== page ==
FeelMusic: Enriching Our Emotive Experience of Music through Audio-Tactile Mappings

Alice Haynes*, Jonathan Lawry, Chris Kent, Jonathan M Rossiter

*Corresponding author for this work

Research output: Contribution to journalArticle (Academic Journal)peer-review

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We present and evaluate the concept of FeelMusic and evaluate an implementation of it. It is an augmentation of music through the haptic translation of core musical elements. Music and touch are intrinsic modes of affective communication that are physically sensed. By projecting musical features such as rhythm and melody into the haptic domain, we can explore and enrich this embodied sensation; hence, we investigated audio-tactile mappings that successfully render emotive qualities. We began by investigating the affective qualities of vibrotactile stimuli through a psychophysical study with 20 participants using the circumplex model of affect. We found positive correlations between vibration frequency and arousal across participants, but correlations with valence were specific to the individual. We then developed novel FeelMusic mappings by translating key features of music samples and implementing them with “Pump-and-Vibe”, a wearable interface utilising fluidic actuation and vibration to generate dynamic haptic sensations. We conducted a preliminary investigation to evaluate the FeelMusic mappings by gathering 20 participants’ responses to the musical, tactile and combined stimuli, using valence ratings and descriptive words from Hevner’s adjective circle to measure affect. These mappings, and new tactile compositions, validated that FeelMusic interfaces have the potential to enrich musical experiences and be a means of affective communication in their own right. FeelMusic is a tangible realisation of the expression “feel the music”, enriching our musical experiences.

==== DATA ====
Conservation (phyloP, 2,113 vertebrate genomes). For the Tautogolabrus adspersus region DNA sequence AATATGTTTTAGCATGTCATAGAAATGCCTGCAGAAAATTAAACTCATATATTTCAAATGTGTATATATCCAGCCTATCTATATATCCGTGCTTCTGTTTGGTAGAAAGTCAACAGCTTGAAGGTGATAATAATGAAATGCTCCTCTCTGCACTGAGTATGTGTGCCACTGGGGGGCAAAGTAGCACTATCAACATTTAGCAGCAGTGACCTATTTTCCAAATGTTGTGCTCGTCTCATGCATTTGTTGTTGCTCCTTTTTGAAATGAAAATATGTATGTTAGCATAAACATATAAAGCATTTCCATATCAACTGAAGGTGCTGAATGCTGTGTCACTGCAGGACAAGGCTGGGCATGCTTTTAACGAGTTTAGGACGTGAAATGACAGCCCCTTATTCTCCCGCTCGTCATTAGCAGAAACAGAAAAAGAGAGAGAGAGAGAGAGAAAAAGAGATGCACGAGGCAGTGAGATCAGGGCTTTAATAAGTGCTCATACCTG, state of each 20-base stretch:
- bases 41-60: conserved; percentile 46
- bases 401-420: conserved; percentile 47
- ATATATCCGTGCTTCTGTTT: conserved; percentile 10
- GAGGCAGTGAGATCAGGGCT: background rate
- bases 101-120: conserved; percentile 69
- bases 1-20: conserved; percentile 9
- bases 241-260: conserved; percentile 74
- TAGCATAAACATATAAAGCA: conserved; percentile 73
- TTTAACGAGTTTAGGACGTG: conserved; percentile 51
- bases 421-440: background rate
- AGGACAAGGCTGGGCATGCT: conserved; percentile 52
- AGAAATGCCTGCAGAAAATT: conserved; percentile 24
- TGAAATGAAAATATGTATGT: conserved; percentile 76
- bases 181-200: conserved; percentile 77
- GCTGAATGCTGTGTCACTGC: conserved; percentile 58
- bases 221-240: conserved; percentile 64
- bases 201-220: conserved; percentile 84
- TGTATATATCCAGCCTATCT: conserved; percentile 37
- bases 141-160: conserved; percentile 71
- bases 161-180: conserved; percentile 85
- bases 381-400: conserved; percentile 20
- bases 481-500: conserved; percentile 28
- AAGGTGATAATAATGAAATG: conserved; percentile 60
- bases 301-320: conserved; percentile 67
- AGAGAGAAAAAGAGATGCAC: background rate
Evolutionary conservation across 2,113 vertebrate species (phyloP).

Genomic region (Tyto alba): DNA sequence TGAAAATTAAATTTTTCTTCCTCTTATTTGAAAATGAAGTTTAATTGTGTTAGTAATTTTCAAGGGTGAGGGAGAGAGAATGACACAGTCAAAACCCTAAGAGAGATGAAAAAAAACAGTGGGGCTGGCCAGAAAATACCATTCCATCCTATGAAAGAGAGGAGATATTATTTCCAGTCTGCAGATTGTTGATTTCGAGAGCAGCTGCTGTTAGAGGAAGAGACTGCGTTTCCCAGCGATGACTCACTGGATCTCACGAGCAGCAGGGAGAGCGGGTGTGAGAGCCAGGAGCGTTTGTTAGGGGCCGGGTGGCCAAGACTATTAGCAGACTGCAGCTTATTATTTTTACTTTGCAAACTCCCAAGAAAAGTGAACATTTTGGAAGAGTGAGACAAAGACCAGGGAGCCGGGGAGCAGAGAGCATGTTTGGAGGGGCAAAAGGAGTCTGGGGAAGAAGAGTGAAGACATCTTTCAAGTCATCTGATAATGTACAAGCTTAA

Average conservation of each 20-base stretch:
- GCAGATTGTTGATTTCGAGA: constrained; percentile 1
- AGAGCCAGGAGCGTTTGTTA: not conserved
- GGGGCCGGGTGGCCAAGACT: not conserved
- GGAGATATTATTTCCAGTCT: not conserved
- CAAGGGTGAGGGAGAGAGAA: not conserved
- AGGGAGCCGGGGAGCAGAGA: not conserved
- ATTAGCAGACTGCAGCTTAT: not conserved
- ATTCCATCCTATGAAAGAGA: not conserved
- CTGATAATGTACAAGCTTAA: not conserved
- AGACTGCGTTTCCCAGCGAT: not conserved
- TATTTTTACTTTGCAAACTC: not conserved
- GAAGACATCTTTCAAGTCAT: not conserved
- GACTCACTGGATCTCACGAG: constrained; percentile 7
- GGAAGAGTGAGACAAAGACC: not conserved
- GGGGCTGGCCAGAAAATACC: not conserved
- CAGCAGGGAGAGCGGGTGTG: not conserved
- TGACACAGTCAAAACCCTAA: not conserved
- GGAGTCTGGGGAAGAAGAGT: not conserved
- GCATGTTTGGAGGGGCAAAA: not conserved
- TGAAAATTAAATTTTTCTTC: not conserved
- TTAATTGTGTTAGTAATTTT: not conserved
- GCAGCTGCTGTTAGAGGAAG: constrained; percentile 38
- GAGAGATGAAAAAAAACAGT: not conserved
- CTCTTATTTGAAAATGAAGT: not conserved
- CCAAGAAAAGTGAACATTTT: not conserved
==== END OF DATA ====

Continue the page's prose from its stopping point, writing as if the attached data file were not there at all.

Original languageEnglish
Article number29
JournalMultimodal Technologies and Interaction
Issue number6
Publication statusPublished - 31 May 2021

Bibliographical note

Funding Information:
Funding: A.H. is supported through the EPSRC Doctoral Training Partnership, grant EP/N509619/1. J.R. is supported by the Royal Academy of Engineering as a Chair in Emerging Technologies and by the EPSRC through grants EP/M020460/1, EP/R02961X/1, EP/S026096/1 and EP/T020792/1.

Publisher Copyright:
© 2021 by the authors. Licensee MDPI, Basel, Switzerland.


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